5 Unusual Bulbs for the Midwest
While cool nights and diminishing daylight in fall triggers putting our gardens to bed at the forefront of our minds, don’t forget that this is the time to consider enlivening the spring garden with fall-planted bulbs. Our local garden centers and nurseries carry a wide range of beautiful and hardy bulbs for fall installation (as do many mail-order sources), with familiar tulips (Tulipa spp. and cvs., Zones 3–8), daffodils (Narcissus spp. and cvs., Zones 3–9), crocus (Crocus spp. and cvs., Zones 3–9), and hyacinths (Hyacinthus orientalis and cvs., Zones 5–9) regularly grabbing our attention. These more common bulbs are certainly valid for their spring contributions; however, a little more sleuthing will unearth some more-unique additions for your repertoire of spring-flowering bulbs. Below are five of my lesser-known favorites that I feel are worthy of consideration and appreciation in the Midwest spring garden.
Sicilian honey garlic displays delightful flower drooping flower clusters in May
My gardening inspiration is my mom, who grew all sorts of plants very well. The Sicilian honey garlic, or Mediterranean bells (Allium siculum, syn. Nectaroscordum siculum, Zones 5–10), which she planted among her showy roses (Rosa spp. and cvs., Zones 2–11), were one of her favorites. After plants gain height on strong 48-inch-tall stems, the blooming happens in late May, featuring clusters (umbels) of drooping, bell-shaped flowers in shades of cream, pink, and green. Each flower umbel has up to 30 individual blooms (and interesting seedpods too!) that are attractive to bees. Sicilian honey garlic is disease and pest free and perennializes nicely in full sun to partial shade. Bruising the foliage or stems releases the strong scent of garlic. Do note, however, that this plant is toxic to dogs and cats.
Star of Persia is a standout in the spring garden and in a vase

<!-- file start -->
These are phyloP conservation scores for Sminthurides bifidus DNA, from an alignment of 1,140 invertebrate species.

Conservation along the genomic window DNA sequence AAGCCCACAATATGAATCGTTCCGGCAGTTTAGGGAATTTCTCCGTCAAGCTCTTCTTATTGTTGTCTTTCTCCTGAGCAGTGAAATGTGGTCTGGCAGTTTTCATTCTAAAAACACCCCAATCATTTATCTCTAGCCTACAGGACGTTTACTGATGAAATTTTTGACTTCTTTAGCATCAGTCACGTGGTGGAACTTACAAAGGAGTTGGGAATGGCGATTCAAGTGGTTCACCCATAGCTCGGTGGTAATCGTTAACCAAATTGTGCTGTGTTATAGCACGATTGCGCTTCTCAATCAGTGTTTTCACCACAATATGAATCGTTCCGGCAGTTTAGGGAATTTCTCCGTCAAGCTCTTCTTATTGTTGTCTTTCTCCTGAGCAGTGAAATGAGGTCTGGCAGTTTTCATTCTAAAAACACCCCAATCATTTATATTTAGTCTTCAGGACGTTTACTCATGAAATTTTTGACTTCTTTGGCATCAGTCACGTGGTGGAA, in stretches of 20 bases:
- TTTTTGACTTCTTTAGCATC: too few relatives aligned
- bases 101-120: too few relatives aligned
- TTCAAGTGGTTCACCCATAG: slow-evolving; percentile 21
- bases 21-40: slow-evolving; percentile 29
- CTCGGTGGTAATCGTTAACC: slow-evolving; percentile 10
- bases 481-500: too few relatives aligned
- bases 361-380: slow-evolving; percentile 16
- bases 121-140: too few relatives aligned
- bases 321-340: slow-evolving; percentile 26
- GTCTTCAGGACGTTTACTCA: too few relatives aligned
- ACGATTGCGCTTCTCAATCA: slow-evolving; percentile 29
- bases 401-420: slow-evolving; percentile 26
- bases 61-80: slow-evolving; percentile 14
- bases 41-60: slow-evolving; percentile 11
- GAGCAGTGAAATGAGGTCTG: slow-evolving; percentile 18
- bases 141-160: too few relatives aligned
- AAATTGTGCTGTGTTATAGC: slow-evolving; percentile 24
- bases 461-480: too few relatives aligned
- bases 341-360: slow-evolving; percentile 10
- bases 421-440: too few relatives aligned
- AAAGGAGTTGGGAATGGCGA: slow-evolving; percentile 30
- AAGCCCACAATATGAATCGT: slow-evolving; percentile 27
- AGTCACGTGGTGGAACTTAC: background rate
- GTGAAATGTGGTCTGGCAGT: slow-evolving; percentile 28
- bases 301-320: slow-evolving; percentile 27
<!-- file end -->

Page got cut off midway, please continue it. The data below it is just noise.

While there are many species and selections of fall-planted ornamental onions (Allium spp. and cvs., Zones 3–9), the star of Persia (Allium cristophii, syn. Allium albopilosum, Zones 5–8) features a dramatic 8- to 12-inch-diameter globe (umbel) featuring over 100 individual star-shaped, silvery lilac flowers. I’ve planted thousands of this sun-loving, hardy bulb over the years and have had no regrets. Displayed atop a roughly 18-inch-tall stem, the globe-shaped flowerhead even looks good drying in the garden or gathered in dried arrangements. Blooming in late spring, this elegant bulb is deer-proof and attracts butterflies. Some reseeding has been observed, although cutting the flower head in advance of seed dispersal is an option. Alliums are also black walnut tolerant.
Checkered fritillary will stop you in your tracks with its wonderful patterning
Native to damp meadows and woodlands in Europe, checkered fritillary (Fritillaria meleagris and cvs., Zones 3–8) will naturalize if happy in comparable full-sun to partial-shade conditions. Also called guinea hen flower, this species flowers on delicate, upright, arching 12- to 15-inch-tall stems above grassy foliage. The drooping, bell-shaped flowers feature a faint checkerboard pattern upon closer inspection and come in shades of reddish purple and white. With few insect, disease, or deer problems, this charming bulb will be a conversation piece out in your garden and looks great in groupings and drifts.
Corn leaf iris delivers long-lasting blooms above unique foliage in early spring
Corn leaf iris (Iris bucharica and cvs., Zones 4–8) is a bulbous species with a lot of charm in early spring when its lightly scented, long-lasting yellow and white flowers unfurl. Flowering begins at the end of the stem and continues downward. The V-notched leaves of this plant are in an interesting, stacked format, which looks similar to corn foliage—hence the common name. The top of the foliage (later going dormant) is quite glossy, and this species, native to Central Asia, is both deer and drought tolerant. Corn leaf iris grows to 16 to 18 inches tall and 12 inches wide and prefers full sun to partial shade. Note that it is toxic to cats, dogs, and horses.
Blue Danube wild hyacinth is a stunning naturalizer
Blue Danube wild hyacinth (Camassia leichtlinii subsp. suksdorfii ‘Blauwe Donau’, Zones 4–9) blooms in late May into June with large spikes of prominent, numerous blue florets that feature yellow stamens. Blooming above clumps of narrow leaves, these many flowers are supported on stout 30- to 36-inch-tall stems and open from the bottom to the top of the stem. Also commonly called great camas, this species prefers fertile, humus-rich, moist, and well-drained soils in full sun to partial shade. Ample moisture is vital for this easy, naturalizing bulb, which provides the perfect shade of blue in spring gardens. There are many other Camassia selections available that are also worth exploring.
—Mark Dwyer is the garden manager for the Edgerton Hospital Healing Garden in Edgerton, Wisconsin, and he operates Landscape Prescriptions by MD.
Photos: Mark Dwyer
Published at Fri, 07 Oct 2022 03:35:47 -0400